How to buy an engagement ring (the right way)

If you want to buy an engagement ring your fiancée will love at the lowest price possible, first figure out: 1) What kind of rings she likes, 2) Her ring size, 3) Your budget and 4) how to compare diamonds using the four Cs. Then, visit top online jewelers to build her ring at a price you can feel good about.

How to find out what kind of rings your girlfriend likes

By all means browse local jewelry stores with your girlfriend. Ask her friends — or even playfully ask her to point out pictures of rings she likes.

Maybe all diamond rings look the same to you. But I guarantee you she has an opinion.

Your girl probably has a very specific idea of what kind of ring she wants in mind, and unless you ask her, you’ll never know. Now, this is hard without giving away that you’re shopping for a ring (and the last thing you want to do is to make her think you’re going to propose any day when you’re not ready!)

My recommendation is this: The next time you and her are walking by a jewelry store, say you want to go in and look around. (Lie and say you’re looking at watches if you have to.)

Then, as you’re passing the rings, jokingly ask, “Oh, which one do you like?” If you’re light enough, she won’t know you’re serious, but you’ll still get brownie points and, hopefully, a few clues into her taste.

Here are some specifics to find out:

  • Does she like yellow gold or white gold/platinum?
  • Does she like rings with one diamond (solitaires) or rings with little diamonds on the band or around the large gem (pavé or halo settings)?
  • What diamond shape does she like? Round is the most classic and also the shape that sparkles most, but there are many diamond shapes to choose from.
  • Would she prefer a colored gemstone like an emerald or sapphire to a diamond?
  • Does she have strong feelings about ensuring her diamond is ethically-sourced? In other words, that the diamond is certified to be conflict-free and ethically-responsible. Brilliant Earth is an online jeweler that is dedicated to responsibly-sourced jewelry and home of Beyond Conflict Free Diamonds™.

Hopefully, you will be able to get a good sense of what kind of ring your girlfriend prefers. If she’s very particular (and hopefully you know this before you ask her to marry you) — this may have to be a joint shopping trip. If you’re not sure, talk to her friends. Trust me.

How to find her ring size

Find her ring size with a ring sizing tool, tape measure, or a piece of string and a ruler. You can also measure one of her existing rings.

Finding your girlfriend’s ring size can be a challenge if you don’t want her to know you’re getting ready to propose. Although the easiest way to find her size is with an inexpensive ring sizer or tape measure, you may have to result to measuring her finger in her sleep or digging around her jewelry drawer.

More: Read our complete guide to finding a woman’s ring size.

How to determine your budget for a ring

The old line that you need to spend two months’ salary on an engagement ring was invented as a marketing campaign for a diamond company. Ignore i. Spend what you can afford.

How much you should spend on an engagement ring is a personal decision.

If you have the cash to spend two or three month’s salary on a ring and it’s important to you to do so, then by all means, spend that much. Whatever you do, don’t buy a ring you can’t afford.

Personally, I wouldn’t go into debt to buy an engagement ring. I did that once and I ended up selling it for 1/4 of what I paid for it. Idiotic.

You don’t want to be paying 20% interest on a credit card even after the wedding is over. If you need to finance the ring, get a new card that has a 0% teaser rate for 12 or 18 months and spread the cost of the ring over a few months. Just make sure you pay it off before the no-interest period expires.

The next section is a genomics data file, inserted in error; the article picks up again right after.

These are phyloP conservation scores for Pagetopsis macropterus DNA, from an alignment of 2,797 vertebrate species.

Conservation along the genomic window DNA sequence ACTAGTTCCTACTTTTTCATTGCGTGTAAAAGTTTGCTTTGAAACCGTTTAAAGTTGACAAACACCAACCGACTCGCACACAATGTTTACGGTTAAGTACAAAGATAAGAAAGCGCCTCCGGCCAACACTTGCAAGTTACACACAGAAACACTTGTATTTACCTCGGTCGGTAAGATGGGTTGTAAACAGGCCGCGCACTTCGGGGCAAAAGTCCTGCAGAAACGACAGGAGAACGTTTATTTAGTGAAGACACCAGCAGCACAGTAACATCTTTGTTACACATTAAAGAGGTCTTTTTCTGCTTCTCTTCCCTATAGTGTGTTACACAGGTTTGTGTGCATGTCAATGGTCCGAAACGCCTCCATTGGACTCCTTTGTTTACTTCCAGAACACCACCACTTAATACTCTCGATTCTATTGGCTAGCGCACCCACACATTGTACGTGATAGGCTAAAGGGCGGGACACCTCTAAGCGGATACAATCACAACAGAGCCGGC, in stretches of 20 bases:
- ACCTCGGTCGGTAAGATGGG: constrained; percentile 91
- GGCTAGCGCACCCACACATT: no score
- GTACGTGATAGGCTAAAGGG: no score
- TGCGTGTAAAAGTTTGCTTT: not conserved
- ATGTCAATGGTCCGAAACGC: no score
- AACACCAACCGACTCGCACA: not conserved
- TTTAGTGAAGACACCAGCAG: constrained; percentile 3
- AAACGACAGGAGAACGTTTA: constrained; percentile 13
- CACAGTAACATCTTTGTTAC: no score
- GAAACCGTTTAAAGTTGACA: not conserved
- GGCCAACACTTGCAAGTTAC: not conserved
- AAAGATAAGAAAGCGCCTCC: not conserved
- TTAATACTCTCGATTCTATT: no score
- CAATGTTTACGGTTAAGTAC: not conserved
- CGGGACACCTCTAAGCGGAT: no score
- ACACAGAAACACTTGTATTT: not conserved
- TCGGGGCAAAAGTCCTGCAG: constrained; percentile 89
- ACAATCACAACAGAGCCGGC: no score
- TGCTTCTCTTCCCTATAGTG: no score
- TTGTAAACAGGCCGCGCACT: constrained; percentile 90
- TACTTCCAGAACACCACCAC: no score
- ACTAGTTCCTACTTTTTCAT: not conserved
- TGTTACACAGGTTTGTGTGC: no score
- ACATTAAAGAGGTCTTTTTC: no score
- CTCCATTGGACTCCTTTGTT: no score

Better yet, just save up the money first.

Yes, a diamond engagement ring is a symbol of your commitment to your fiancé. In an old-fashioned way, I suppose it’s also proof that you will be able to provide for her financially (or at least be an equal partner financially). But the size or value of the ring you give her is not a measure of how much you love her, etc.

In my opinion, if two people are in love and ready for marriage, how much the ring cost should not matter one bit. If it does, somebody’s not ready for marriage.

That said, women like diamonds. They dream of having a sparkling reminder of their man’s love and commitment and showing it off to all of their single friends. So unless you are 100% confident that your girlfriend doesn’t want a traditional engagement ring, or is cool with another type of gemstone, stick to the traditional diamond ring to avoid any potential disappointment.

Fortunately, although the sky is the limit on how much you can spend on an engagement ring, there are rings available to fit every budget, even one of just a few hundred dollars.

More: How much should you spend on an engagement ring?

How to compare diamond engagement rings

The price of an engagement ring is determined by two things: The characteristics (4 Cs) of the diamond(s) and the style and material of the setting (the ring itself).

Comparing engagement rings can feel like comparing apples and oranges. Every diamond is unique and there are thousands of individual styles of ring settings.

When it comes to the setting itself, the metal used will have a big impact on the price: 14-carat gold is usually the least expensive followed by 18-carat gold and platinum.

From there, a simple solitaire setting will be the least expensive, costing a couple hundred dollars in 14-carat gold. Prices for settings can reach into the thousands for settings with sidestones or many small diamonds around the center stone.

The largest driver of the cost of your ring will be the diamond itself. To compare diamonds, you need to educate yourself on the 4C’s: Carat, color, clarity and cut.

After learning about the four C’s, you’ll likely determine which one or two traits are most important in your diamond. Carat is a weight measurement that corresponds with a diamond’s size and is often important to most buyers, for example.

Online jewelers make it easy to filter and compare diamonds by each of the four Cs, shape, and price. The only downside to this is that you might be overwhelmed by just how many diamonds there are to choose from in your price range!

More: Read my diamond buying guide to learn everything you need to know about shopping for diamonds